It should be another interesting week in financial markets with a large amount of economic data being released and a couple of central bank decisions thrown in for good measure, including that of the Bank of England on Thursday. The most eagerly anticipated event though comes Friday as the U.S. releases the October jobs report, one of only two that will come before the Fed’s final monetary policy decision of the year.
The week gets underway with a raft of manufacturing data from across Europe and the U.S., following China’s lead over the weekend whether both official and Caixin manufacturing PMIs showed the sector remains in contraction. The official PMI showed new export orders contracting for a 13th consecutive month which is consistent with the cooling global growth that we’ve been seeing but the more worrying thing is that the domestic economy isn’t doing enough to pick up the slack. The PBOC recently announced another batch of stimulus measures but with the data continuing to point to slower growth, more is likely to be needed.
The manufacturing PMIs from Europe aren’t likely to make for much better reading today, although they do at least suggest the sector is experiencing growth, albeit weak and from a low base following a very tough period for the eurozone.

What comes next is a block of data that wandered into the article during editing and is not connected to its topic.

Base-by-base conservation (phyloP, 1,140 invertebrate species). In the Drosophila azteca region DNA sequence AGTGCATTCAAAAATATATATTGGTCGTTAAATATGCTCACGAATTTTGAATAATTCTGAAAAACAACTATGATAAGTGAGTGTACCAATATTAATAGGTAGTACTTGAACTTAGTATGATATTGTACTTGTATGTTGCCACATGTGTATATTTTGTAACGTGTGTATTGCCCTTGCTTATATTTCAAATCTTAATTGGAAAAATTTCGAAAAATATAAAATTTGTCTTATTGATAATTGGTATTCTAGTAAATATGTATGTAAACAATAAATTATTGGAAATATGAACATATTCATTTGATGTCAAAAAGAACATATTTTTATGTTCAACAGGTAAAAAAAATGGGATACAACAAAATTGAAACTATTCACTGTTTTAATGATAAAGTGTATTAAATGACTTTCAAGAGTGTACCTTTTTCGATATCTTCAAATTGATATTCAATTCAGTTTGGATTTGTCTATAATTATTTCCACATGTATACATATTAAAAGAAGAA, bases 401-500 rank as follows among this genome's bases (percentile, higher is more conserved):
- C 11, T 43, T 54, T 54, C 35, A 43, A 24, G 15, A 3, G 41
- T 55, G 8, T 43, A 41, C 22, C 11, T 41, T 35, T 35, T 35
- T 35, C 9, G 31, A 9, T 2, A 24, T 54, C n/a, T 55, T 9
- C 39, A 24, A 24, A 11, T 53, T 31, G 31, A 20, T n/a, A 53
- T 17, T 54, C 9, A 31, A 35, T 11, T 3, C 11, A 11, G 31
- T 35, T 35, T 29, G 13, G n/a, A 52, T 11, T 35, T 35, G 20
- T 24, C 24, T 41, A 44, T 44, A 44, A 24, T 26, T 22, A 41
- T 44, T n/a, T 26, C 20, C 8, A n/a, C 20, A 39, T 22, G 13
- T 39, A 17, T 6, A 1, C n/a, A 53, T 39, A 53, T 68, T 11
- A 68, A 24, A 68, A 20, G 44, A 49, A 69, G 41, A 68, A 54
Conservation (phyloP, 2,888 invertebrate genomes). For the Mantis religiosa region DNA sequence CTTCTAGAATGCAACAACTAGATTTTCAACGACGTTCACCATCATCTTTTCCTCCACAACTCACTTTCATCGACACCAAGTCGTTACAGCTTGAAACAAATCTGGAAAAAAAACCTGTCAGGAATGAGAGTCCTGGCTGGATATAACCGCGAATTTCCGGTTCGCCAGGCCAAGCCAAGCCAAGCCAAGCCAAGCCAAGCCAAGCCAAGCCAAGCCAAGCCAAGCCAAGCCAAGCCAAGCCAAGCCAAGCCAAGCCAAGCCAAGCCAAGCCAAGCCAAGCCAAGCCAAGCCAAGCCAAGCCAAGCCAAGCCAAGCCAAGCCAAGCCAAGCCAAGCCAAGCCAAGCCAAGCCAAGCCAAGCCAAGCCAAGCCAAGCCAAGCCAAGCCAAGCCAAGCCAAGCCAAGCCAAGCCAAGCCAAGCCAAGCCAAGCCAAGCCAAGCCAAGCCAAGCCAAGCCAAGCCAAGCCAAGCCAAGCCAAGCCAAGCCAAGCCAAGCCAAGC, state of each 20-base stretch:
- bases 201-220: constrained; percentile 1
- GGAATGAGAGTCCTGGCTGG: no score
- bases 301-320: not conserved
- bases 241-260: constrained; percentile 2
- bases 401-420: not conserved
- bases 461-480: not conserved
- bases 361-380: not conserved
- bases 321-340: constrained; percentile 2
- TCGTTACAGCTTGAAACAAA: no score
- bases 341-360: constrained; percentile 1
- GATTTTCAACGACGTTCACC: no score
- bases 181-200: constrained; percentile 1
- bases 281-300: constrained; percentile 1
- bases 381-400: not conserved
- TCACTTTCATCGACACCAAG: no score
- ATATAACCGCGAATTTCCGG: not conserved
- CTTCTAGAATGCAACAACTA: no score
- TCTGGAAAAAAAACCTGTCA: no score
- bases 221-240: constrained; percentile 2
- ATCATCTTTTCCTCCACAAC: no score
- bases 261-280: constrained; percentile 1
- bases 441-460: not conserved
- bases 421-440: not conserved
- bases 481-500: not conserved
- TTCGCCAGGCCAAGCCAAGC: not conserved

Manufacturing in the U.K. has been cooling for some time now and continues to face difficulties including sluggish growth in the eurozone – the U.K.’s largest trading partner – and the strong pound which makes them less competitive. We saw in the last quarter that along with construction, manufacturing was a drag on the economy and today’s release – seen falling to 51.3 from 51.5 – suggests that is unlikely to change. With the Bank of England still exploring the possibility of a rate hike as well which could strengthen the pound further, the manufacturing industry may continue to face strong headwinds.
The story is expected to be very similar in the U.S., which has also experienced a significant slowdown in the sector over the last year. In fact, the PMI reading is expected to have fallen to 50 which suggests the sector has experienced no growth. While this is likely to weigh a little on the U.S. economy, it is worth noting that as in the U.K., the manufacturing sector is quite small in the U.S. and is therefore unlikely to be a major drag.
For a look at all of today’s economic events, check out our economic calendar.